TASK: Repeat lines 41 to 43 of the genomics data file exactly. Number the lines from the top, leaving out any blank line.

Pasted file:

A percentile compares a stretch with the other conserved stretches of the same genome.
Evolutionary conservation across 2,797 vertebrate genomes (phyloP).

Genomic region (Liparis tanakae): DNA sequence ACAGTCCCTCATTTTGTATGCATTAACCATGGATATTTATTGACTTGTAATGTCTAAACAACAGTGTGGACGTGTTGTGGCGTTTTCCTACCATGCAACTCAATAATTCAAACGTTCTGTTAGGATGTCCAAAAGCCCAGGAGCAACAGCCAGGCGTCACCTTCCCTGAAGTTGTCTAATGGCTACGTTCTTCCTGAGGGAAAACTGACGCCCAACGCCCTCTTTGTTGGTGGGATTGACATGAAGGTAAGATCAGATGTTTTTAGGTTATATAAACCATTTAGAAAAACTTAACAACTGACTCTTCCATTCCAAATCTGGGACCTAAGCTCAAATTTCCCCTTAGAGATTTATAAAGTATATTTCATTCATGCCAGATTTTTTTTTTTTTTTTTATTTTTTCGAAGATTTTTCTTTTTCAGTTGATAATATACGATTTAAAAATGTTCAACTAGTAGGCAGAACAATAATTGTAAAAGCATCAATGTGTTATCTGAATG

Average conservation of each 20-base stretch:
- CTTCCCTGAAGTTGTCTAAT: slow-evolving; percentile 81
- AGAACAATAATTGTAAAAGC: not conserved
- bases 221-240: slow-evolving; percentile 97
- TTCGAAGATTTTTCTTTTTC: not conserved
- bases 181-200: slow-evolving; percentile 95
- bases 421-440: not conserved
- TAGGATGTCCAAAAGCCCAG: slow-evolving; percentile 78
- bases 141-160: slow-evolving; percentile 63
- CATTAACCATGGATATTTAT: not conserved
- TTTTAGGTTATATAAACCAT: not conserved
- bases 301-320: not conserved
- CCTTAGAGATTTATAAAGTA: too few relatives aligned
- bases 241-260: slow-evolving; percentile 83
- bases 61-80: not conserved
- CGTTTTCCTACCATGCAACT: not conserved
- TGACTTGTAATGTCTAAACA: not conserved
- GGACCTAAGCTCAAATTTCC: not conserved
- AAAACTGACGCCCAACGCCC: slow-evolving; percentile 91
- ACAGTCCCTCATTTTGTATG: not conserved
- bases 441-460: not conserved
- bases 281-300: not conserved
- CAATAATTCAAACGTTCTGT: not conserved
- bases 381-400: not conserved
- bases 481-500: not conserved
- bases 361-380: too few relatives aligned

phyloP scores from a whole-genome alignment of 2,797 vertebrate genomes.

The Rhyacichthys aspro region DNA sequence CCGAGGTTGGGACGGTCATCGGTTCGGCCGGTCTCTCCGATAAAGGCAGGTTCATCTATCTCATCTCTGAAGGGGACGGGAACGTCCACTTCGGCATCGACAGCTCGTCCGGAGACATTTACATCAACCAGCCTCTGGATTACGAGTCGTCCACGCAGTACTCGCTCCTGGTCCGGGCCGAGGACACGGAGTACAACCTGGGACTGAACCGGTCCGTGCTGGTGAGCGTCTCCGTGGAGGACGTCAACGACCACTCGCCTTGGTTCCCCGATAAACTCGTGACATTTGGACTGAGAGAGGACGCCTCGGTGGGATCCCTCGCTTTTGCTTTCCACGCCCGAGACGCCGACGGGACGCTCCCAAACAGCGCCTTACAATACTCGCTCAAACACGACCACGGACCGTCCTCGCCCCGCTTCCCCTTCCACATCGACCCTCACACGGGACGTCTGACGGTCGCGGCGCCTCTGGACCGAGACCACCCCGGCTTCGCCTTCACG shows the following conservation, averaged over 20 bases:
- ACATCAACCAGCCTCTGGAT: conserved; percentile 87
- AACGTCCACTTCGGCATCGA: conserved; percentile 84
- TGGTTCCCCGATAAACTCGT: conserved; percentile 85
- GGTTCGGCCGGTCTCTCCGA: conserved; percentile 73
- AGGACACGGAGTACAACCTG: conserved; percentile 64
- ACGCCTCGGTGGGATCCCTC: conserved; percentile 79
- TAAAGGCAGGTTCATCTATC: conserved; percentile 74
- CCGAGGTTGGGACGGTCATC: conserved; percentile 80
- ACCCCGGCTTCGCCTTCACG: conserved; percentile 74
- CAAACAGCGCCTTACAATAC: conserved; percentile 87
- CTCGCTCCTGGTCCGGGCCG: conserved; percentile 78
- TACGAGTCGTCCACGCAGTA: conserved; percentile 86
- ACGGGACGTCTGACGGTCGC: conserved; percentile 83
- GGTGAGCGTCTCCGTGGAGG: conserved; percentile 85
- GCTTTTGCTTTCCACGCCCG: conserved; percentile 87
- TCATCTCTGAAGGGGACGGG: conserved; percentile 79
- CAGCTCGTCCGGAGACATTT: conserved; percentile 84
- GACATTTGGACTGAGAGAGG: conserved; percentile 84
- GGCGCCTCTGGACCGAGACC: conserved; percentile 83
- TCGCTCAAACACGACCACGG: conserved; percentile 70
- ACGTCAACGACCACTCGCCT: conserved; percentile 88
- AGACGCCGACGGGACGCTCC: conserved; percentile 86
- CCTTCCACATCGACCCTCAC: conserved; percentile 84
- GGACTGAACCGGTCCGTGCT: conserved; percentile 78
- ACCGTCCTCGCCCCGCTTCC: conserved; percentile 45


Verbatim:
- CAAACAGCGCCTTACAATAC: conserved; percentile 87
- CTCGCTCCTGGTCCGGGCCG: conserved; percentile 78
- TACGAGTCGTCCACGCAGTA: conserved; percentile 86